• index.js - contains route code for the application

public - This directory contains information used to render the view (i.e. css & images).

  • css - Contains the style sheet for the application
  • fonts - Contains custom fonts for the application
  • img - Contains any images used in the view (i.e. the Clementine.js logo)
  • index.html - This file contains all HTML code to render the view for this single-page application.

Ports and MongoDB Collection

This version of Clementine.js uses port 8080 for the application and the default MongoDB port of 27017. These can both be changed within the .env file that should be created.

MongoDB will use the database clementinejs and the users collection. These can be amended in the .env and /app/models/users.js files respectively.

User Model

The User model is located within the /app/models/users.js file, and follows common Mongoose conventions for model / schema creation.

	github: {
		id: String,
		displayName: String,
		username: String,
      publicRepos: Number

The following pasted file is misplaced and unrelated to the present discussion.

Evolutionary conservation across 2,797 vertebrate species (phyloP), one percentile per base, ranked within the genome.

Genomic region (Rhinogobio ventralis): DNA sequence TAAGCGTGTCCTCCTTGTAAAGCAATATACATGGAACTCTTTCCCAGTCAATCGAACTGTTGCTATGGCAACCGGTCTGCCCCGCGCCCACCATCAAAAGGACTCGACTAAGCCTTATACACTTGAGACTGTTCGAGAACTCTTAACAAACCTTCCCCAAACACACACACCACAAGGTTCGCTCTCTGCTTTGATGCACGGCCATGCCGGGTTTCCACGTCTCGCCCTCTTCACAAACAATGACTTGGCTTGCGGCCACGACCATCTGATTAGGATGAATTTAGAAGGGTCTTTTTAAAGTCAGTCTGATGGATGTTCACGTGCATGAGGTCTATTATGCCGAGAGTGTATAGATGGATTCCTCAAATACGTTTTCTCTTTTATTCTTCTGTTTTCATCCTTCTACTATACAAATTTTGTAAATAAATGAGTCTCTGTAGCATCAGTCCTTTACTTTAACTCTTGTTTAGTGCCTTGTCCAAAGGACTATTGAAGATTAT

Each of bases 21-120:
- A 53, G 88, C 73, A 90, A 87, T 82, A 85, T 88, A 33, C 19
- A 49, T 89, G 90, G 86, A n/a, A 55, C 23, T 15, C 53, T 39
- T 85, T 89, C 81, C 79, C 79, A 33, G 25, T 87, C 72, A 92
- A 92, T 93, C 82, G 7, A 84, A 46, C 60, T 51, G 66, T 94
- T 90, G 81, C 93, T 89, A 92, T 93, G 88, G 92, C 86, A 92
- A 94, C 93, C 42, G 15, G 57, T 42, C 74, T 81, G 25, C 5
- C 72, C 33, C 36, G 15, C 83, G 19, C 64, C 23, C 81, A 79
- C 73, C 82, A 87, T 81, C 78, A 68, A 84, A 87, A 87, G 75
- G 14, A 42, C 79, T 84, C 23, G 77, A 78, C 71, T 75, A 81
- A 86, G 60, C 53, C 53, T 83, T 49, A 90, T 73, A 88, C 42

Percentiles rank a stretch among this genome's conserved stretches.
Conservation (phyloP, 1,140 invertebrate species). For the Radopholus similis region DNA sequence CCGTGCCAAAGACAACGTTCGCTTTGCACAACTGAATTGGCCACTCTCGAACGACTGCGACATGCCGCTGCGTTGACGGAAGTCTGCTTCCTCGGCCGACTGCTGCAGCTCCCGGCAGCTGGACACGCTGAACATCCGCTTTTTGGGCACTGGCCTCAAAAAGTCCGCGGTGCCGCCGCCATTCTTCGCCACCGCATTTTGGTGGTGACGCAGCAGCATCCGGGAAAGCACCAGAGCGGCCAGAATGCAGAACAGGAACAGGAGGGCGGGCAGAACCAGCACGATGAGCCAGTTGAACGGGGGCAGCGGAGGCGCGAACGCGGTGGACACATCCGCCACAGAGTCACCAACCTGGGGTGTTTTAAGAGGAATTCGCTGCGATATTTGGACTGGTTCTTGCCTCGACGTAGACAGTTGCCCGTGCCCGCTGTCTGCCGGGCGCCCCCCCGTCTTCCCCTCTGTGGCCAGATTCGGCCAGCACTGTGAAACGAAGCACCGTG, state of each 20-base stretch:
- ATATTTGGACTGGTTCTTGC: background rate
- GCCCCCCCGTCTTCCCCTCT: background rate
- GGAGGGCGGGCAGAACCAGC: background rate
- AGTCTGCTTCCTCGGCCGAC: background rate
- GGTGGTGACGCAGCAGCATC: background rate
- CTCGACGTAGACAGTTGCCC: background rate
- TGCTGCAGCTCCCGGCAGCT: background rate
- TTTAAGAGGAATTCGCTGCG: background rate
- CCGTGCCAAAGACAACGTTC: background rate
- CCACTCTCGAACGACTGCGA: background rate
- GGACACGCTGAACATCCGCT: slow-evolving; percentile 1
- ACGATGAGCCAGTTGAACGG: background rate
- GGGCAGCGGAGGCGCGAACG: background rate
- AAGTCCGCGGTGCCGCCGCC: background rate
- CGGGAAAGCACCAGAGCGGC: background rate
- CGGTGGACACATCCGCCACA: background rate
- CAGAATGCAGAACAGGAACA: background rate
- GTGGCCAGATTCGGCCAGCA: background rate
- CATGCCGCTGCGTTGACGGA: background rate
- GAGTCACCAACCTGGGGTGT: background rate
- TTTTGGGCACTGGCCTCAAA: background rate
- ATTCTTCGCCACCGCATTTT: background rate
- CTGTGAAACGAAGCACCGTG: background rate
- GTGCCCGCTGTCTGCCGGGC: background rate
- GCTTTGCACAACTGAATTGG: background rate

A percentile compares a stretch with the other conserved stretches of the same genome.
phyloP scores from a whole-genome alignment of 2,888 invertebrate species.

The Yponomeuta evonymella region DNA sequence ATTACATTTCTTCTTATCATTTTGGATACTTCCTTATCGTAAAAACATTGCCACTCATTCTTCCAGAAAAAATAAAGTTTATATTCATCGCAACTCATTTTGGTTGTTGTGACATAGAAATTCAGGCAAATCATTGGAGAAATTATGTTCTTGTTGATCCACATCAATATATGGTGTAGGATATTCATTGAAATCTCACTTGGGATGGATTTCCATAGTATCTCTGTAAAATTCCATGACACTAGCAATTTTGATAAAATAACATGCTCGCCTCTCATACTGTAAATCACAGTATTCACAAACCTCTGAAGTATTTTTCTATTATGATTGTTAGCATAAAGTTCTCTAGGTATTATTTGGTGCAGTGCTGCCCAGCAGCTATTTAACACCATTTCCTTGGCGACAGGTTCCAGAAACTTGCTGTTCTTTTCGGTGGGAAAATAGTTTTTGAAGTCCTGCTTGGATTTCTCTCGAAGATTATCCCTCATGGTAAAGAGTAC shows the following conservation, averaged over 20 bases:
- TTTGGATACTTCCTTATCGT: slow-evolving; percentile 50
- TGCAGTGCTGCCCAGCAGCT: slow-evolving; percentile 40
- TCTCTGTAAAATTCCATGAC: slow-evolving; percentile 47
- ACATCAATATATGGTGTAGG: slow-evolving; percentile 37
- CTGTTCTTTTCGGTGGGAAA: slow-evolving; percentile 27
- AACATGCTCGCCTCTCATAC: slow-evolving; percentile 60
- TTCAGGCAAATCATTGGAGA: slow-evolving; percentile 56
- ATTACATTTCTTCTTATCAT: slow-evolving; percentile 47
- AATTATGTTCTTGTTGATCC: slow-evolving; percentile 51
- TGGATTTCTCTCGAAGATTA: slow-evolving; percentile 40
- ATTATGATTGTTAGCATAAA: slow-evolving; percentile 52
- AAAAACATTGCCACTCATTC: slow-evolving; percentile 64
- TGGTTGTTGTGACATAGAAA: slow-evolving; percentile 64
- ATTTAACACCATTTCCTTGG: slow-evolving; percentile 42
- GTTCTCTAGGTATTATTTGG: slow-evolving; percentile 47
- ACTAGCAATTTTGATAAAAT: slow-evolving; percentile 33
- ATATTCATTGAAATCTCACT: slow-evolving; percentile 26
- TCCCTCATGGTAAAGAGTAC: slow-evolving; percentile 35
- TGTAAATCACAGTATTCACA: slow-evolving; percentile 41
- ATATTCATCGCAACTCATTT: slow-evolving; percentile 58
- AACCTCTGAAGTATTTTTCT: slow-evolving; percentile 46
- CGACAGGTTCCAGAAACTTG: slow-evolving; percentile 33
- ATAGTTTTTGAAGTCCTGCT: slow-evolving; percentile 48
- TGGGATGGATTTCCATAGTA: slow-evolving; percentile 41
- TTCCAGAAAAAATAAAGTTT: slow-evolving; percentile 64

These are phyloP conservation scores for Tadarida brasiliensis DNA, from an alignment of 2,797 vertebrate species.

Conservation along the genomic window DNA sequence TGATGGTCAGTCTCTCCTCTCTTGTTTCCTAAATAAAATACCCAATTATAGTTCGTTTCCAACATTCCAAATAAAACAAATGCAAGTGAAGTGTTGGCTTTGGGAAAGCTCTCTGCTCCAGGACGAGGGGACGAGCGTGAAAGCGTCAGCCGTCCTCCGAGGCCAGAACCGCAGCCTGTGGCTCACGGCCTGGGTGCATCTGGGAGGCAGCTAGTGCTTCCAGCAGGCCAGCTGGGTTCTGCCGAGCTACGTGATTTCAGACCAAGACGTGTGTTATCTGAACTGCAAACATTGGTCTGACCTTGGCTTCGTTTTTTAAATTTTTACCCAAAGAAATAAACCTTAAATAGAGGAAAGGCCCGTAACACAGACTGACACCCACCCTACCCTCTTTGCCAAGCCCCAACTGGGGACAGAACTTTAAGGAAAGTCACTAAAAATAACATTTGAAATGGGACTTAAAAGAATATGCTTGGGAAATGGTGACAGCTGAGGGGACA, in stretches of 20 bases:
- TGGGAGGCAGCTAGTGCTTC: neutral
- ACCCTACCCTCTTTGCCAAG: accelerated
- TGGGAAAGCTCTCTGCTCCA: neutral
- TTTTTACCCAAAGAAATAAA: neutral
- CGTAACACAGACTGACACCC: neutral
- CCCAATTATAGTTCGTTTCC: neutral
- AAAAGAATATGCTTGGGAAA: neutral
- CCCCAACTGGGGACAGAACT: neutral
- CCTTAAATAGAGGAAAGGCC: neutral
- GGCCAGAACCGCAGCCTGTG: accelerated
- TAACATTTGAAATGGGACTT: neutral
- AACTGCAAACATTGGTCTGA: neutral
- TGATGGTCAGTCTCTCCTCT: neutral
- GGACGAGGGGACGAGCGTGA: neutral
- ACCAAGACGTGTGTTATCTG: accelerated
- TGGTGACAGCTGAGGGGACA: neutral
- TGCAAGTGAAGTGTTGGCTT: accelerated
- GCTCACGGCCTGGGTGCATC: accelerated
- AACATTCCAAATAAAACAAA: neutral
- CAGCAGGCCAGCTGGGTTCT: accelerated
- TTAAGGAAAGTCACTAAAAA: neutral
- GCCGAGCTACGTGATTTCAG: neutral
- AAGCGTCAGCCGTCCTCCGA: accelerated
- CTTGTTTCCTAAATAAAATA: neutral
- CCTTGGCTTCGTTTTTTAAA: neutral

nbrClicks: {
      clicks: Number
  • github: An object containing GitHub user information
    • id: The numeric ID associated with the GitHub account
    • displayName: The combined first and last name of the GitHub user
    • username: GitHub username
    • publicRepos: The number of public repositories owned by the GitHub account
  • nbrclicks: An object containing information for the click part of the application
    • clicks: The number of times the button has been clicked. This value will be set to 0 when the user is first created.

Clicks API

The clicks API is located at /api/:id/clicks, and has the following functionality:

  • An HTTP GET request will query the database and return a JSON object mirroring the current document within the Mongo collection
  • An HTTP POST request will increment the value of the clicks property in the database by one and return a JSON object with the updated value
  • An HTTP DELETE request will update the current value of the clicks property, setting it equal to 0.

Passport Configuration

The application must be registered with GitHub to work properly. GitHub API information is stored within the .env file (must be created and is not present when cloning the repo):


These values are then referenced within the /config/auth.js file for Passport:

'githubAuth': {
	'clientID': process.env.GITHUB_KEY,
	'clientSecret': process.env.GITHUB_SECRET,
	'callbackURL': process.env.APP_URL + 'auth/github/callback'

Refer to this section for instructions on how to register your app with GitHub.